Happy New Year!
Into the Hat Cave with Art, Commerce & Wabi-Sabi
2019 has hatched & we are on our way — hopefully not IN our way. There’s much work to do (what else is new!); new plans to unfold; the road is stretched out ahead (though the destination is not always clear) and that’s part where fresh, unseen adventures are to be had. For me, a lot of the adventure TRAVELING will more metaphysical than actual: now that the “Hat Cave”, my home studio, is pretty much up & operational one big goal is to follow up on the notion to do more work with still life and motion capture in the service of both art AND commerce.
So, time to roll up the sleeves and get to work. “The Egg” is Project One. It’s an ostrich egg that for decades has been a prized “objet” of mine. Of course, that begs the question as to how & why do I continually find new ways to drop it, break it and, like with Humpty Dumpty, try to put it back together again. This time, though, rather than feel the tragedy I was able to see the opportunity. This ability was revealed to me a few years ago while doing some old-school analog reading (I’ve always found that I’m much more likely to find something interesting to learn simply by turning a page in a newspaper than is the case when flipping thru digital news feeds where we are spoon-fed whatever some algorithm determines we’ll be interested in.) In this instance, I stumbled upon the mention of an author, Leonard Koren, and his series of small books, in particular “WABI-SABI - for Artists, Designers, Poets & Philosophers” which I proceeded to acquire & read with eye-opening delight. Wabi-Sabi can most easily be correlated to ‘patina.’ It is the added value brought to something or someone by virtue of the visual physical transformation that occurs over time. Something invisible is added when there’s a story that can be seen lurking beneath the surface. And so, the broken egg became a story and a photograph because sometimes the broken thing is more interesting than the perfect thing.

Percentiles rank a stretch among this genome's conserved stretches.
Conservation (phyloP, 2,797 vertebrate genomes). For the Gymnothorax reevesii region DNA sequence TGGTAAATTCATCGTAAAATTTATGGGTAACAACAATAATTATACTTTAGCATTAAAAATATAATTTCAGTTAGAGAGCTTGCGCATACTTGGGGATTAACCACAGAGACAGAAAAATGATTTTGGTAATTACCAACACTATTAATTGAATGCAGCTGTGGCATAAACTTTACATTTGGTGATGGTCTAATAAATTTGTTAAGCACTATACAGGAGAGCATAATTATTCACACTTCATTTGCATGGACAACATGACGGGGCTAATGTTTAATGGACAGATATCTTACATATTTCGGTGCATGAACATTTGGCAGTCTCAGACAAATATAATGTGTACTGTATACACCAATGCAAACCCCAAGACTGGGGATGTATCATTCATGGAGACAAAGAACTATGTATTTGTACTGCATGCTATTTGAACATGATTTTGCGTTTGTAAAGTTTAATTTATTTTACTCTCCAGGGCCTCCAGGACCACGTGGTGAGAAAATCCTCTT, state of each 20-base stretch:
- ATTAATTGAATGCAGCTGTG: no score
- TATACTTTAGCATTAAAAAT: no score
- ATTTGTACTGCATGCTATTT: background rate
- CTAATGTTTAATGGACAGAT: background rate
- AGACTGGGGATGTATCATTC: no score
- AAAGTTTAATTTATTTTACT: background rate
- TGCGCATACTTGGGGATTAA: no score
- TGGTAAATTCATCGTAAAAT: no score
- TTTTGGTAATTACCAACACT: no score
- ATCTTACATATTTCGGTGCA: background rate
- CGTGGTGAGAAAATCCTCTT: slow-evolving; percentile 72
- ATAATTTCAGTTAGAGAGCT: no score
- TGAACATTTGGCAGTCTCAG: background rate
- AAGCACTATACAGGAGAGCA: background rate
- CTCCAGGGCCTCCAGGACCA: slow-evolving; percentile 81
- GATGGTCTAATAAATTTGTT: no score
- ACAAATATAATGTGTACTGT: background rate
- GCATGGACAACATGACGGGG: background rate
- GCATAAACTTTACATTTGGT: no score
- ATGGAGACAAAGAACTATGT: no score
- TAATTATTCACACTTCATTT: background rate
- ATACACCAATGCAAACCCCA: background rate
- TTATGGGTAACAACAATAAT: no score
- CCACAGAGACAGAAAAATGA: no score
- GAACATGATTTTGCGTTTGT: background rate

Okay, now where’s the glue?